I talk about a lot of technical things on this site, but today I want to touch
on some things that aren't technical in nature, but affects the quality of that
work. I suffer from SAD (Seasonal Affective Disorder) which I didn't realize I had
till a few years ago. I just thought being sad (well more like the lack
of any kind of emotion) was a normal thing in the winter. In fact I probably had
it at a younger age, but I was bullied (what a nerdy weird kid who would have guessed?!)
so I figured that's why I didn't feel "normal" at the time. It wasn't until
I came in to contact with more people and learned that my symptoms were indeed
those of depression. From there I realized I only suffered them in the winter time
making it quite clear I had SAD.
As an adult now this is, unfortunately, an aspect of my life I can't
escape. Around winter time it gets darker. I live in the Northeast part of the USA
so by the time I get up at for work the sun is only just rising, and by 4pm,
more than an hour before I even leave work, it's already pitch black
outside. While this may not be a problem for many this means two things for me,
I'm lacking Vitamin D from contact with the sun and not enough sunlight to
stimulate seratonin production. This might not seem like a big a deal to many.
Lots of people go through winter fine, maybe get some "winter blues", but nothing
terrible right? For me though that imbalance is greater. By a lot. Over the period
of a few months my brain just doesn't make enough seratonin to make me "happy", or
at least baseline level so that I can feel any kind of emotion. I hesitate to
use happy here since depression is more like you don't feel anything and feeling
anything like sad would be a welcome relief. Happy or at least joy over things
more so, but it's hard to describe that feeling to someone who hasn't been
depressed so it's easier to say either being sad or happy. If you want a more
comprehensive look at what it feels like I always point people to Hyperbole and
a Half's depression comic part 2
in order to get a feel of what I mean.
The point is that for me my body literally isn't producing what it
needs in order to act at a baseline level of functionality and being able to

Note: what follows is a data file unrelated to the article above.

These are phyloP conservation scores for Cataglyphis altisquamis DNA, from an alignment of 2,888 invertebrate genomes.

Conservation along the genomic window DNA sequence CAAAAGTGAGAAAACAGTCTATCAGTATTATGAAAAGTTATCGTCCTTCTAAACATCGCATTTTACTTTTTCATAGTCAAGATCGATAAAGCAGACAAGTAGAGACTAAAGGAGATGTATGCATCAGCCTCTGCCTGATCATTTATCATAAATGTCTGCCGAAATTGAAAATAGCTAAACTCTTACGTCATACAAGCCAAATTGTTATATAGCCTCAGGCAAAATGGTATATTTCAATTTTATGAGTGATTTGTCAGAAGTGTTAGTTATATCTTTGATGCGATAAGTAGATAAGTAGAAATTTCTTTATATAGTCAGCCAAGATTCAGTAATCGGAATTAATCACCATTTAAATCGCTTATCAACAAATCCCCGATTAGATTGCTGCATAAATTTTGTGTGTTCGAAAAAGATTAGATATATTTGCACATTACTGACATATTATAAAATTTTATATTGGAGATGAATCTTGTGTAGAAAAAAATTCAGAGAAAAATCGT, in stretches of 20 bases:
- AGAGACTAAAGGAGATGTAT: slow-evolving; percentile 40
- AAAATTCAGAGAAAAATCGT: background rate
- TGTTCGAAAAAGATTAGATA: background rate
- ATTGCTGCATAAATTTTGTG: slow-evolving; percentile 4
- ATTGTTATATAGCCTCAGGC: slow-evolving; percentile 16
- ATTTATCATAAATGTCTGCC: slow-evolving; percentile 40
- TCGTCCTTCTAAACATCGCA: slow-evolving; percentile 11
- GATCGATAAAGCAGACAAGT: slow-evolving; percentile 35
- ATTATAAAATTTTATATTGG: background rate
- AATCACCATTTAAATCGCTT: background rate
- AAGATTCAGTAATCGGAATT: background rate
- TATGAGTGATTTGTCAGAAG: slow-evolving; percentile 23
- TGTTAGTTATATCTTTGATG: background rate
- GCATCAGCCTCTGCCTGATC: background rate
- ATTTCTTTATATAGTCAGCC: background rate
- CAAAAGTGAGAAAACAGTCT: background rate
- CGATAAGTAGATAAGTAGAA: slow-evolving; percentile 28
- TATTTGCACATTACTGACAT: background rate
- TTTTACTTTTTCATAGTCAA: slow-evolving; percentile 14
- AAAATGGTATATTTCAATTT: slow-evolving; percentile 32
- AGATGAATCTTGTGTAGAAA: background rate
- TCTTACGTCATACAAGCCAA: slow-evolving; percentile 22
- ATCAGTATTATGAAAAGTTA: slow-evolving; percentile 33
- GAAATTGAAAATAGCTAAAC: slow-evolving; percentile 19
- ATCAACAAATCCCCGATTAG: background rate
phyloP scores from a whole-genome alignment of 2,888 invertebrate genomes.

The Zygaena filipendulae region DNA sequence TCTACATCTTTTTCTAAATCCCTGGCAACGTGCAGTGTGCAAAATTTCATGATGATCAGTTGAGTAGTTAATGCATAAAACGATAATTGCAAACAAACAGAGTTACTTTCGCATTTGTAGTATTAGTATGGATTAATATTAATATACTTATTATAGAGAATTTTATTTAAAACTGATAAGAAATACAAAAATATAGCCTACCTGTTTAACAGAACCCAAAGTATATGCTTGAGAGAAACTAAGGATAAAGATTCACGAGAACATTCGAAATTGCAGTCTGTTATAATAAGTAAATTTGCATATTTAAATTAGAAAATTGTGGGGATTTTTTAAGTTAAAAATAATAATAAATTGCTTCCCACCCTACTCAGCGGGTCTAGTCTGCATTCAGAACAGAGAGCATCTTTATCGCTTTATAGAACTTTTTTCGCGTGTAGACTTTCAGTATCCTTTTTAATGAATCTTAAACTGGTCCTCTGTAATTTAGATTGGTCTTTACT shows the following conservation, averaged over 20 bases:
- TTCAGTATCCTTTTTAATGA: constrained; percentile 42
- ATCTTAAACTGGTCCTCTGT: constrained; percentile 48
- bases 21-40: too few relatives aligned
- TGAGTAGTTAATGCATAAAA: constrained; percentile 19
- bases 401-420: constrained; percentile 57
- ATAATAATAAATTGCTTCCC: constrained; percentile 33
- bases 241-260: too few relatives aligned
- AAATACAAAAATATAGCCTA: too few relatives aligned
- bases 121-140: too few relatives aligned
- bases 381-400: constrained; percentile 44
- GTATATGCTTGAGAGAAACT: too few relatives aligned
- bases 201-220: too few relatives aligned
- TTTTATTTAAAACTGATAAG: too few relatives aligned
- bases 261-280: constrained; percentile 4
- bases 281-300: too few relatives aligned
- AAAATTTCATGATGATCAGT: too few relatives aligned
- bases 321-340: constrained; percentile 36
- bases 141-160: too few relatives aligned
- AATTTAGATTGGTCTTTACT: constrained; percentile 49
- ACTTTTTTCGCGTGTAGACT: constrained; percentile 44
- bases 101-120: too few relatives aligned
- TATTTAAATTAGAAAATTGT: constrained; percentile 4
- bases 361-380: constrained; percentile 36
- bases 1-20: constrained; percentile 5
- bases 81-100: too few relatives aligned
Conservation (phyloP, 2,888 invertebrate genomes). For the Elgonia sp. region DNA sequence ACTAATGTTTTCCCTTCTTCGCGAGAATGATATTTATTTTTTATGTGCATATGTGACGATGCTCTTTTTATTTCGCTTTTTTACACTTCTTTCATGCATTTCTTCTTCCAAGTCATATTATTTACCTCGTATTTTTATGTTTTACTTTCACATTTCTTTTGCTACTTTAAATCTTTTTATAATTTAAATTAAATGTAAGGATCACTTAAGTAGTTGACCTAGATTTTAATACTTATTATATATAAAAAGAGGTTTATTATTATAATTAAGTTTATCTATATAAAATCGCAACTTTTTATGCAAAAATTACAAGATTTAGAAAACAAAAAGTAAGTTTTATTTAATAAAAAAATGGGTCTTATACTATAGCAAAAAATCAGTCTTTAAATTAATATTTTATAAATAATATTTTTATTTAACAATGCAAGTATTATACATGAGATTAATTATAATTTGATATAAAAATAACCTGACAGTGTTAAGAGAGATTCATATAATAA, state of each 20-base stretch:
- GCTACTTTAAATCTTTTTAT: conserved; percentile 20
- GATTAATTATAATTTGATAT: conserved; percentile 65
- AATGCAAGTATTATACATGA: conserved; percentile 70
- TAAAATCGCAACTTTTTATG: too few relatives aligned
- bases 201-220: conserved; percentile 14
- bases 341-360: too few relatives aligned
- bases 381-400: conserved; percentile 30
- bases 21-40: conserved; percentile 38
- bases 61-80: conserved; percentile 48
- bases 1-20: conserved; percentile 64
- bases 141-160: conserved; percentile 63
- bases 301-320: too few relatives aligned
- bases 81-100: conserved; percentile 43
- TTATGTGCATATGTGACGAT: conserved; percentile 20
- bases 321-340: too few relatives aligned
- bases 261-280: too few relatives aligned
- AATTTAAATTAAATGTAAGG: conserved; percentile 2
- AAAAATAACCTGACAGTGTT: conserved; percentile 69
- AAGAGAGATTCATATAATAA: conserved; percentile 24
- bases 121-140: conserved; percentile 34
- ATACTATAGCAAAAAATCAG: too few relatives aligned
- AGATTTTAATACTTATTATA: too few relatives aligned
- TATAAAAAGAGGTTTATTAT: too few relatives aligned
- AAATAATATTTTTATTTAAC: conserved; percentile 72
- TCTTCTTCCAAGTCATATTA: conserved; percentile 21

accomplish tasks on a day to day basis. Honestly, it's an odd feeling trying to do something
you know you love (for me coding or playing video games or watching anime after work)
and feeling no joy in it and having this feeling like you're just doing it to waste time or
because it's your job.
This kind of adaptation might have been great during the winter months of our
ancestors of yore. Depression means you eat less, you move less, time kind of
drifts by, and you sleep a lot (at least for me, those symptoms can be the
opposite depending on the person). If anything it's a quasi hibernation allowing
you to stretch food sources out and care less that you're just sitting there
waiting for winter to pass.
Nowadays though? I still have to pay rent, I have friends to see, work to do,
obligations etc. You unfortunately can't just stop participating in life temporarily
because you want to sleep more and don't care. It's an insidious thing that
saps your will, makes you see the worst in yourself, isolate yourself, and just
overall makes the world a gray bleak and lifeless place where you trudge from
one destination to the next, not necessarily wanting to die, but you also just
don't want to be there either. Worst of all you start to normalize it, because
that's what your feelings feel so they must be right, right? You wouldn't feel
that way (or not at all) if it wasn't true. At least that's what it says.
I wish I could say here's ten neat tricks to avoid it permanently, because in the
end you can minimize it or treat it, but it's never fully gone. It's there waiting for
the day you mess up the routine and forget to take something or you have such a
terrible day that it knocks you into a depression spiral because the stress was
What I am saying is that this is something as a person, if you do suffer from
any kind of mental condition, should strive to minimize by getting the help or
things you need. It doesn't go away, but you can do many things to not let it
control your life. For a long time I didn't understand that. Being sad in winter
was just something that happened to me and that it was normal to feel that way so there's